- Input Sequence (Query, Key and Value)- The input sequence is transformed into three vectors: query, key, and value. These vectors are learned during training and represent different aspects of the input sequence.
- First Matrix Multiplication- Computes the similarity between the Query Matrix and the Key Matrix by performing a dot product operation. The resulting score represents the relevance of each element in the input sequence to the current state of the model.
- Scaling Of Matrix- To prevent the scores from being to large and to avoid the Vanishing Gradient problem, scaling of the matrix is done to stabilize the gradients during training.
- SoftMax Function- The scaled scores are passed through a softmax function to normalize them to ensure that the attention weights sum up to 1. It is used to convert a set of numbers into a probability distribution and enables the model to learn which parts of the input are most relevant to the current task.
- Second Matrix Multiplication- The output from the SoftMax function is then multiplied with the Value Matrix which is the final output of the Attention Layer.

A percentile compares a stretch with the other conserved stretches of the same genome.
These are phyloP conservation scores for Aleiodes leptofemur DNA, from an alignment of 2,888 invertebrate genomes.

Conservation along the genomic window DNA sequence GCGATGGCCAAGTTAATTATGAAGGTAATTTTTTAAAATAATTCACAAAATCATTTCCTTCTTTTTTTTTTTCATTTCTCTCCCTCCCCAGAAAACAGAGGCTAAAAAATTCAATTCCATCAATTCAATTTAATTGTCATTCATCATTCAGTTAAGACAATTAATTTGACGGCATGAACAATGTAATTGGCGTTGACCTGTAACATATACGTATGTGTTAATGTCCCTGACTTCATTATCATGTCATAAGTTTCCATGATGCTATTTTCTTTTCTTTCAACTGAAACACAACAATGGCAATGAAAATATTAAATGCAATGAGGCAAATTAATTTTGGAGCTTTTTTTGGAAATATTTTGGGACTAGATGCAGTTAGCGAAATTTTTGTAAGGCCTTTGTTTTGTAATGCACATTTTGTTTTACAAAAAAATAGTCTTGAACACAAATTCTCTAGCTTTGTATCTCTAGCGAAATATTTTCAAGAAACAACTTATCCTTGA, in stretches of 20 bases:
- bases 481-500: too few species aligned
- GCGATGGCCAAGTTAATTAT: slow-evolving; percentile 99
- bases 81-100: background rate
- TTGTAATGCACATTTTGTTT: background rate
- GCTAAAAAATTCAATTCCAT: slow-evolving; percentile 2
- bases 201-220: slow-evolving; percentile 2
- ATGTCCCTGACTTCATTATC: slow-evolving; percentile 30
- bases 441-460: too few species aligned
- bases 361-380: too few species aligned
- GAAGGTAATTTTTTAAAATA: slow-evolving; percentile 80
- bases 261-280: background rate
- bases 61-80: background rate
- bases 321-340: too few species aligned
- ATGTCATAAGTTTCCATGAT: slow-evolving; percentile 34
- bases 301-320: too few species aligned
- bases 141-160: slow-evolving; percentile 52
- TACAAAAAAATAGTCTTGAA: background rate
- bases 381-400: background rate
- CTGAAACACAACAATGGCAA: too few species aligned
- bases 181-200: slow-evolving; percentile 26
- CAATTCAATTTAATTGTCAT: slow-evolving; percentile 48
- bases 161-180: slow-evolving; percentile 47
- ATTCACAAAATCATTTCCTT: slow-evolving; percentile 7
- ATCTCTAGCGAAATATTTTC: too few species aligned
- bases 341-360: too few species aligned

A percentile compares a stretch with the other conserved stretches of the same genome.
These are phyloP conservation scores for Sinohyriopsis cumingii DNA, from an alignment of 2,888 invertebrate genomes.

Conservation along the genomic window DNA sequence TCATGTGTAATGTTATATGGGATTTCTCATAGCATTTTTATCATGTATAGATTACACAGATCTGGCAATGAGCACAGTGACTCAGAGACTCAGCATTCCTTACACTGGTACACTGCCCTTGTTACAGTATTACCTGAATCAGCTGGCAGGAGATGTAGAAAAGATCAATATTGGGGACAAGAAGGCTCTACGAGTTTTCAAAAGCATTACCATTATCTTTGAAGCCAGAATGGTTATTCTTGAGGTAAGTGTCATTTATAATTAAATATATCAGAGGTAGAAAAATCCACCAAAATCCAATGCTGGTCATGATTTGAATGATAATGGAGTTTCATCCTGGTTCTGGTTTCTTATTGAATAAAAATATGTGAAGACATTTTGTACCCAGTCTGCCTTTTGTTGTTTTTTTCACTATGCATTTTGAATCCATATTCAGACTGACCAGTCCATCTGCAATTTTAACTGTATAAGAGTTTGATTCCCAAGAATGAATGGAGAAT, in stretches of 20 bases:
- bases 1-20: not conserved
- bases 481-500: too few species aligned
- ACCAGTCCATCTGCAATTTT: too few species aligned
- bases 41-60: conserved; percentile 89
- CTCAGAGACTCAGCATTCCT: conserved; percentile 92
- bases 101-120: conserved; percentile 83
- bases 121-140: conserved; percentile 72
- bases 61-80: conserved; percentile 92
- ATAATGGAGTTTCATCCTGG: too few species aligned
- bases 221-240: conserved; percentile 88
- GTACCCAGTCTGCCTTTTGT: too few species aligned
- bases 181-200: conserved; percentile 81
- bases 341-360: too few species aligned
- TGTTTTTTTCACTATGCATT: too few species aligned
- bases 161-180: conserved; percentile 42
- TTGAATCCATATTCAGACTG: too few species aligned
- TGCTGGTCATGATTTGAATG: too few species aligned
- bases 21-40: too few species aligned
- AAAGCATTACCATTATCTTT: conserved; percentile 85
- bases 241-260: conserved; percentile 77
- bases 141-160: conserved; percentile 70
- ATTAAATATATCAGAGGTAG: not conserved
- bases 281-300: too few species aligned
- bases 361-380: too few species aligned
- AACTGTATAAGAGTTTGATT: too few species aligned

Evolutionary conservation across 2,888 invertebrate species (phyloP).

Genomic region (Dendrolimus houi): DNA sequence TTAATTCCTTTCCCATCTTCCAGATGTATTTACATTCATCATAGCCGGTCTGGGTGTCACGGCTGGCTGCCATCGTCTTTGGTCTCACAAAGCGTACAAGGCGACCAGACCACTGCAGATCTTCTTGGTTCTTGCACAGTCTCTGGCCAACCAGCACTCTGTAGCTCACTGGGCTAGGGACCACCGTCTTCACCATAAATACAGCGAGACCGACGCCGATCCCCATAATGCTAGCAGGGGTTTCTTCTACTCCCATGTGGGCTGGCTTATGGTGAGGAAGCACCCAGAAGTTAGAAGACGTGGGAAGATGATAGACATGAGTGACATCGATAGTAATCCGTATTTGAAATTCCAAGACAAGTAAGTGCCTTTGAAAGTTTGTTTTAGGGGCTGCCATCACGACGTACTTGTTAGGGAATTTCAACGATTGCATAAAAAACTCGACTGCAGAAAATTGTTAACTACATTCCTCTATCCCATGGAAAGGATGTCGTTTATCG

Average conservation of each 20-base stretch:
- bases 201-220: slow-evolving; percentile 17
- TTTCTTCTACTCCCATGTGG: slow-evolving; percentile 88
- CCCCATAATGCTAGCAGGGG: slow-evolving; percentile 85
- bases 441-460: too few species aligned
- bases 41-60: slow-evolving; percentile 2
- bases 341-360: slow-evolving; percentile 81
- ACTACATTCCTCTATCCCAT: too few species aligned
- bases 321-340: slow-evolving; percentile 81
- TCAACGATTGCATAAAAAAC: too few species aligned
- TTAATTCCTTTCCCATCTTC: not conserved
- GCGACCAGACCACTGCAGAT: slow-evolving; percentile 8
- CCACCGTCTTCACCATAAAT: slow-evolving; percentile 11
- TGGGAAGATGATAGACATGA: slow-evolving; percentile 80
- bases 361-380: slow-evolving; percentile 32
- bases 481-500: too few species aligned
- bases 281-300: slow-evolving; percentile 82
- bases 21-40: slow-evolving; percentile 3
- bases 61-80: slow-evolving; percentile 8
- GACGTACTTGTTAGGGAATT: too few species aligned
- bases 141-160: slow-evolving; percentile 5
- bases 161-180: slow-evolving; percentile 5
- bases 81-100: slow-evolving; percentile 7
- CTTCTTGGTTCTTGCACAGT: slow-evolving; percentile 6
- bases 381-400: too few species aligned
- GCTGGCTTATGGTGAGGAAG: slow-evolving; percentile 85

Multi-Head Attention Mechanism
Instead of performing and obtaining a single Attention on large matrices Q, K and V, it is found to be more effecient to divide them into multiple matrices of smaller dimensions and perform Scaled-Dot Product on each of those smaller matrices.
Here's the model for Multi-Head Attention, propsed in the paper 'Attention is all you need.':
- Obtain Query, Key and Value matrices- Obtain the value 'h', which is the number of heads. Usually, a value of 8 is considered. Then we obtain the same number of set of Q, K and V matrices. A triple set from 1 to h will be obtained for Q, K and V.
- Scaled-Dot Product Attention- We perform scaled-dot product attention for each triple set Qi, Ki and Vi to Qh, Kh and Vh.